We let the facts do the talking.

The changing world of UAE influencers

PART TWO

The UAE was quick to respond to the growing impact of influencers in the country, when the National Media Council introduced the UAE influencer licence for those who make money from their posts. The licence is similar to the Dubai media licence which magazines and newspapers acquire from the authorities.

However, more regulations shouldn’t be too far behind, following the findings that 84% of UAE influencers do not disclose branded content or partners, in a survey conducted by celebrity and digital marketing consultancy Bukhash Brothers.

A separate study – The 2019 Social Media Influencers Survey, conducted by BPG Group and YouGov – threw into stark relief the fact that four out of five consumers will unfollow influencers based on their promotional content.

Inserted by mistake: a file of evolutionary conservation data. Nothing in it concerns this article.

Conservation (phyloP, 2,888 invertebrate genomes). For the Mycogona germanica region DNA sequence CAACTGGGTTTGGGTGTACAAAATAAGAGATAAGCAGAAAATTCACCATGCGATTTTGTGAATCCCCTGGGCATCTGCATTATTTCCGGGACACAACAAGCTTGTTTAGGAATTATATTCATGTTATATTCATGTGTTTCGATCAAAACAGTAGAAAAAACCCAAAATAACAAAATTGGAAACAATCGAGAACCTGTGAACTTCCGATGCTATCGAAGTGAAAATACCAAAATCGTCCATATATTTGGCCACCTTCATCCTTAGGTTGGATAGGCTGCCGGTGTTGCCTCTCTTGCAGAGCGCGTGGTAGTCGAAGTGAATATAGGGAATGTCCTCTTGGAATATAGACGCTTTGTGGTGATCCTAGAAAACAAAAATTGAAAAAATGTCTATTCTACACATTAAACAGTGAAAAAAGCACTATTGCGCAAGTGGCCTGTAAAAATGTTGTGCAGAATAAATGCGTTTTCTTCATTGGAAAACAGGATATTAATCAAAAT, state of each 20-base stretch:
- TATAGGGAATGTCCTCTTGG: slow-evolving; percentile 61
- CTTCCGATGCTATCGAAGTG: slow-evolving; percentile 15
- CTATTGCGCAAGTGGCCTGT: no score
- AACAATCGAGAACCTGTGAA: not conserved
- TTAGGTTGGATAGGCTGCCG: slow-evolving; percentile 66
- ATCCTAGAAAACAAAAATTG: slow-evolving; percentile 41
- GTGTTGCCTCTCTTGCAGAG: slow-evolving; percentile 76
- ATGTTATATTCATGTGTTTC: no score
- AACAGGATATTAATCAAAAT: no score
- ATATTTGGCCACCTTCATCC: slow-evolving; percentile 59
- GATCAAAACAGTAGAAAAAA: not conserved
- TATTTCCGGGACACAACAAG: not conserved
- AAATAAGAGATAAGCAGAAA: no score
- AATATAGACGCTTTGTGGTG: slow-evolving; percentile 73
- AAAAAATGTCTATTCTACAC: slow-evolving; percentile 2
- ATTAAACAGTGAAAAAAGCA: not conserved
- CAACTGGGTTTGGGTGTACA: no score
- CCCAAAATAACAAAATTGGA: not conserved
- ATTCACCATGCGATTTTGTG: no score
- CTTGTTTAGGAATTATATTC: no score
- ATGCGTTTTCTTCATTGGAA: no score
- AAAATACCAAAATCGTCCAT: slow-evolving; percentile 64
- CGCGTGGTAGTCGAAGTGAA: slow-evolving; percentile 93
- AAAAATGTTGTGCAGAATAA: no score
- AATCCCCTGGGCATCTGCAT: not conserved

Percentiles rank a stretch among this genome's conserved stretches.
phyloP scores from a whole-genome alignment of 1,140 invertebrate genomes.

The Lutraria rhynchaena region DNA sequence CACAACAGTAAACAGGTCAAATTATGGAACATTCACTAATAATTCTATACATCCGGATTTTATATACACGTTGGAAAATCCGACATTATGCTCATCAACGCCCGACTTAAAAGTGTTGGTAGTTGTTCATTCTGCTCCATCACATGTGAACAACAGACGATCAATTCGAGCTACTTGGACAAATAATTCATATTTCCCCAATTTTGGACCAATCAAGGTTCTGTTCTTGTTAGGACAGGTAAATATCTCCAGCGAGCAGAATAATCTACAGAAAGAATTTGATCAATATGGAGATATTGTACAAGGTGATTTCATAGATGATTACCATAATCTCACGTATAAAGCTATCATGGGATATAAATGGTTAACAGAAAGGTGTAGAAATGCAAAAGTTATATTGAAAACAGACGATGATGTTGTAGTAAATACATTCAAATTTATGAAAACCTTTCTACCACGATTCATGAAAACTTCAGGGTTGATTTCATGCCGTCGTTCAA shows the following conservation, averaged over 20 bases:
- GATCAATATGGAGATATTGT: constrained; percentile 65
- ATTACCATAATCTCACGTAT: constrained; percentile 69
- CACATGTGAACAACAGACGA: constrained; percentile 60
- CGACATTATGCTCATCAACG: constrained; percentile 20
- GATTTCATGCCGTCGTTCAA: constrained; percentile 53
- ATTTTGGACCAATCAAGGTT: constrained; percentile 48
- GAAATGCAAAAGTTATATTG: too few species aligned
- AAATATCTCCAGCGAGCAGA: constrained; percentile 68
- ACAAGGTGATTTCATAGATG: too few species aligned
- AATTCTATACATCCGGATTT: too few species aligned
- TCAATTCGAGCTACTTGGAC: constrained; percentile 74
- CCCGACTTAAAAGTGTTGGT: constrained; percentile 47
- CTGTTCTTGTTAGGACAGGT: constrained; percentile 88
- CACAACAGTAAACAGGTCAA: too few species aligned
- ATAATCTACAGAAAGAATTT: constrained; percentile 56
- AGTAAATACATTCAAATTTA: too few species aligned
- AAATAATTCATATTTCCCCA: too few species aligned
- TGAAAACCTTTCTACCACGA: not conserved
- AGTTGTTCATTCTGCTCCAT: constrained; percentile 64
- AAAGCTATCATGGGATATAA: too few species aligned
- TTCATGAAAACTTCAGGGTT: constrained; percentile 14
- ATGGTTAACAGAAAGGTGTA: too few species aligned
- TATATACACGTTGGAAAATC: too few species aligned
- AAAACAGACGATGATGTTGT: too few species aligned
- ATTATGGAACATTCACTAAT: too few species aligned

It’s all too clear that transparency is crucial if influencers want to maintain an authentic relationship with their following.

Influencers who respect their following can carry a lot of weight for brands: 73% of the Social Media Influencers Survey’s respondents have purchased from a brand, or tried a service mentioned by an influencer.

Perhaps the most important finding – and one that comes as no surprise to PR practitioners – is that 70% of respondents follow an influencer based on the quality and type of content they produce. Developing content that attracts and speaks to consumers will always top superficial posts based on commercial decisions.

Sarah Longbottom is Director of Strategy & Planning at Cicero & Bernay Public Relations, an independent PR agency headquartered in Dubai offering new-age public relations consultancy to the UAE and across the MENA region. | www.cbpr.me